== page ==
How Mini Bonds Can Help Non-Profit Organizations

Mini bonds help non-profit organizations in areas where funding may not be available, providing immediate funding for projects and initiatives that may not otherwise be possible. These bonds are offered by local, state or federal governmental agencies. Many agencies look to offer tax exempt incentives in order to make these bonds an attractive investment. Mini bonds are helpful to non profit organizations due to their different uses, whether it be a capital appreciation bonds that is issued at a discounted value or using an interest bearing bond.

Mini Bonds and Their Use

Generally, mini bonds act like municipal bonds in that they are sold on a local basis and only offer tax benefits to residents where the non-profit is located. Many organizations may question how safe these bonds are. Since a government agency or a government underwrites the bonds, they are more reliable because they are backed by the full faith and credit of the taxing authority who issues them. As a result of the government underwriting these bonds, they are considered secure because there is an agreement devised between the seller and the purchaser. These bonds are typically used as a way to finance loans for non-profit organizations.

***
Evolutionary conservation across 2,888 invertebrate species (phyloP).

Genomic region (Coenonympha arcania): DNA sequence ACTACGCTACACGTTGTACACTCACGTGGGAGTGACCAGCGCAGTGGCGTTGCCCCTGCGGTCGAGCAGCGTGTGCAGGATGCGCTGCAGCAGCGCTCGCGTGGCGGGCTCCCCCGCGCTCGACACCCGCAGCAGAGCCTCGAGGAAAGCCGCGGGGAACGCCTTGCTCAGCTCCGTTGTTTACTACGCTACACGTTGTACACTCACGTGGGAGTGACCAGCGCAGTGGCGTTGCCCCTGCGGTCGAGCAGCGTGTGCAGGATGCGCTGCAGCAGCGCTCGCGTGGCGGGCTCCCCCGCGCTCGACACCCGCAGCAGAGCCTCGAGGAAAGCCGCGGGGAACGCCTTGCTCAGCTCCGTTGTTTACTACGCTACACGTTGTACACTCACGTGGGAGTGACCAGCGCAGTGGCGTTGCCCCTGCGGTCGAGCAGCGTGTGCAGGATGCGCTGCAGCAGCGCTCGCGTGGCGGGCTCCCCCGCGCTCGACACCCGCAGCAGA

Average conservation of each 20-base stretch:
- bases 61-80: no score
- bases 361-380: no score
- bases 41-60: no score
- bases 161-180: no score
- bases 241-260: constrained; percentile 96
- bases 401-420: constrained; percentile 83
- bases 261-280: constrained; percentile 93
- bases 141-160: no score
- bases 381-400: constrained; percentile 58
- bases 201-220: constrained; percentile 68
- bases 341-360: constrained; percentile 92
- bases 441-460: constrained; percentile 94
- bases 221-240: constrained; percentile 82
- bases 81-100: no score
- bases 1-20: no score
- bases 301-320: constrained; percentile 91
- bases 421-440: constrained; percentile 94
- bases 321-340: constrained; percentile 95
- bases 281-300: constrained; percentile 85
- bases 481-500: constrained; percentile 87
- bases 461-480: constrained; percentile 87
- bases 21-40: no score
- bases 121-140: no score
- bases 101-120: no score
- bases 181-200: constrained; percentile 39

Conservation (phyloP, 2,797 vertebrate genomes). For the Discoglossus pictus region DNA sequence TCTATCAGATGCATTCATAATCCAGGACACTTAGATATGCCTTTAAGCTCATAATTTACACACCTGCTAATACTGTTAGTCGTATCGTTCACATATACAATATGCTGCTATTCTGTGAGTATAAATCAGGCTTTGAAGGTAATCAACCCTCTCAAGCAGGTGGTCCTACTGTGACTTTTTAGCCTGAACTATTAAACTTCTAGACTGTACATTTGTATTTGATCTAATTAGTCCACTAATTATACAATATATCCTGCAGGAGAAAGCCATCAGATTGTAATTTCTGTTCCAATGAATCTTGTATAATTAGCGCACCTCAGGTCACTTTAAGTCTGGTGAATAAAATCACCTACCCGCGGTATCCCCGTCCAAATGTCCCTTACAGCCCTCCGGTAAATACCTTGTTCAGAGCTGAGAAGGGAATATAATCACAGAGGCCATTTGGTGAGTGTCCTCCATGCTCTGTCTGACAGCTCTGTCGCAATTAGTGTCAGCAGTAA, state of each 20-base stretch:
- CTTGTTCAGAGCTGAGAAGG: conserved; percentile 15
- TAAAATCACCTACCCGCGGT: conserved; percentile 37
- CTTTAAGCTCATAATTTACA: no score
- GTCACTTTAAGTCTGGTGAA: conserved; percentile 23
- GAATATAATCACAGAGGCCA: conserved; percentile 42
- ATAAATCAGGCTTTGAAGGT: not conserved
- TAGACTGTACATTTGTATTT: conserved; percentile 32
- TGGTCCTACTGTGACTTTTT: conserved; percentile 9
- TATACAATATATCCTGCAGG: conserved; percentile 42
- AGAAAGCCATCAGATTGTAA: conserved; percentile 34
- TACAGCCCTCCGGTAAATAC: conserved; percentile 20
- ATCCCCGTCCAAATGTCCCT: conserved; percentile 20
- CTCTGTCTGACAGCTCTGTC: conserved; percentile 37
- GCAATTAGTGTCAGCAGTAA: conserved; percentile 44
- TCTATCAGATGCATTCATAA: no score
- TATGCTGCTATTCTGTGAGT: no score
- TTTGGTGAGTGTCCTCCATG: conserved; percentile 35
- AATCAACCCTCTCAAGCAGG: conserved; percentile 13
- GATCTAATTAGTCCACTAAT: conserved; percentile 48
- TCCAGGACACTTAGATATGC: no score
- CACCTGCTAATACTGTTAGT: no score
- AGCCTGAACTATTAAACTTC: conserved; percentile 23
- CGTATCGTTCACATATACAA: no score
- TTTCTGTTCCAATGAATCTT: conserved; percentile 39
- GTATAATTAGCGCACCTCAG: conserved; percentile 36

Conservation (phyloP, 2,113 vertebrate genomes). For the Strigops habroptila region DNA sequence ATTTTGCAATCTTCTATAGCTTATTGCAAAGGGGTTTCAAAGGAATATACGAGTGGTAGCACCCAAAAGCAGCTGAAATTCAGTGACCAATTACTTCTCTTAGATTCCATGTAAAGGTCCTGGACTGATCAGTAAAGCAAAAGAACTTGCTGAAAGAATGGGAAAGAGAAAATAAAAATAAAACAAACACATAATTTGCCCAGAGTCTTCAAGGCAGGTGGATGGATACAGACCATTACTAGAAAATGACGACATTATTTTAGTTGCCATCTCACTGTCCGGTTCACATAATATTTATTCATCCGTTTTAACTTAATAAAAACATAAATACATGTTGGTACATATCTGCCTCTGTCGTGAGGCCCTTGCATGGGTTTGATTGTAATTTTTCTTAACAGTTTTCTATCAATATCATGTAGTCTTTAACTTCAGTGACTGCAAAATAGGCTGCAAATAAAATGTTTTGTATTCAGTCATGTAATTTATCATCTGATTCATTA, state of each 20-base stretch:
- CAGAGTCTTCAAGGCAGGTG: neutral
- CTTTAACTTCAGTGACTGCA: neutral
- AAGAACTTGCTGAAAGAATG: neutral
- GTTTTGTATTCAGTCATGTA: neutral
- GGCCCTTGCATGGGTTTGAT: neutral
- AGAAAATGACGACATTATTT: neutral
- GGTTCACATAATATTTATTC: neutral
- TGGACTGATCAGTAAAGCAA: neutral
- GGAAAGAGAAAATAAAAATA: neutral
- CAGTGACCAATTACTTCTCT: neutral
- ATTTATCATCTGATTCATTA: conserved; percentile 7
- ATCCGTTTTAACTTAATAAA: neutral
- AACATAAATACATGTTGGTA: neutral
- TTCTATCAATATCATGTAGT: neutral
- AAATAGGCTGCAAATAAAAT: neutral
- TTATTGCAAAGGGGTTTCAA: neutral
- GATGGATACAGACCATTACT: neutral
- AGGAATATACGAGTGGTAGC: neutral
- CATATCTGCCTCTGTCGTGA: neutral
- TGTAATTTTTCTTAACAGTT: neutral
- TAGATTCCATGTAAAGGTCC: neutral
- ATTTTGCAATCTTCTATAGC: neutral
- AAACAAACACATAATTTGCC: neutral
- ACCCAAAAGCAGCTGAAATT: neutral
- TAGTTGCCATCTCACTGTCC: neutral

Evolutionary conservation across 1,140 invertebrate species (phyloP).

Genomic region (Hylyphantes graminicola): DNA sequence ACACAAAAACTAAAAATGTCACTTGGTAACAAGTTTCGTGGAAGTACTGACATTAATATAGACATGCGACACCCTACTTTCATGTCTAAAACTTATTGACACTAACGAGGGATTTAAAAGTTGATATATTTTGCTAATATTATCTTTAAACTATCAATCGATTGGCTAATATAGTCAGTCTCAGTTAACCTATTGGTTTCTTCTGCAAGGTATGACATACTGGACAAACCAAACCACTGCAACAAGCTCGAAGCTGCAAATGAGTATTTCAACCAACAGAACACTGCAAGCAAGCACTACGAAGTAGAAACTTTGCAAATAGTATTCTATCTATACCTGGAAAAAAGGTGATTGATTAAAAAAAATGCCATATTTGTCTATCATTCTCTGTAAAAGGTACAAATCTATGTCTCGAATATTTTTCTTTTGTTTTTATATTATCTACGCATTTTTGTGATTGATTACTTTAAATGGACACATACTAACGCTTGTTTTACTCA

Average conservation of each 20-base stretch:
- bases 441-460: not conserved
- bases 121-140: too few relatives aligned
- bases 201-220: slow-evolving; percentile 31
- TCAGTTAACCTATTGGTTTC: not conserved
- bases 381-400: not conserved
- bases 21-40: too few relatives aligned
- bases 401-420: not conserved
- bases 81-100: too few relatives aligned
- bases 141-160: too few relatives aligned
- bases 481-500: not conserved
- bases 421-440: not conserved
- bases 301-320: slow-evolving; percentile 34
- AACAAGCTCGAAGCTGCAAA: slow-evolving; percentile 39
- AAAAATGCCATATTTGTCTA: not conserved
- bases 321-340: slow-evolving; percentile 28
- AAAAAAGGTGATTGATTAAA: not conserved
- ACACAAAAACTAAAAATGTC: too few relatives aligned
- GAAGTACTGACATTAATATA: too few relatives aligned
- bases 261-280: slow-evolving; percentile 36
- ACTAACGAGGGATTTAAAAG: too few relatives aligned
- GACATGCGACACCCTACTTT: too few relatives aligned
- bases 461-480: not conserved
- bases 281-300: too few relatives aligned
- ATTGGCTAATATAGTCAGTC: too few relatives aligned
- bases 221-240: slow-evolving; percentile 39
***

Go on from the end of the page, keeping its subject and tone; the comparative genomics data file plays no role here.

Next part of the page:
Capital Appreciation

A capital appreciation mini bond is sometimes referred to as a zero-coupon bond because it is issued at a discounted rate or less than its par value, but it still appreciates to its full amount when reaching maturity. Basically, the bond is purchased at a fraction of its cost and can be cashed in when it has matured for the full value. An example of this is when it’s sold for $900 and matures 10 years later at $1,000. This means it would be issued at a 90 percent discount to its par value. As a result, the investor receives an income of $10 per year or $100 at maturity, which is the distinguishing factor between the purchasing price and the price at maturity.

Interest Bearing

When purchasing an interest bearing mini bond, the investor will receive their interest payment twice a year, based on the stated coupon interest rate of the bond. These interest payments take place until full maturation of the bond. The interest rate is decided based on a percentage of the bonds value. When researching mini bonds, it is also important to know interest bearing bonds cost more in comparison to capital appreciation bonds.

In essence, mini bonds provide an opportunity for non-profit organizations to borrow money at a lower rate in order to provide essential support services to a community in need of different services. In addition to helping the community, the investors have the ability to take advantage of these bonds through the different tax benefits. A local government agency can provide specific information about mini bond offerings in a particular area or community if you are interested or work for a non-profit organization. Bonds issued by state and government agencies are also often tax exempt on a state and federal level, lessening the cost of repayment by the agency.

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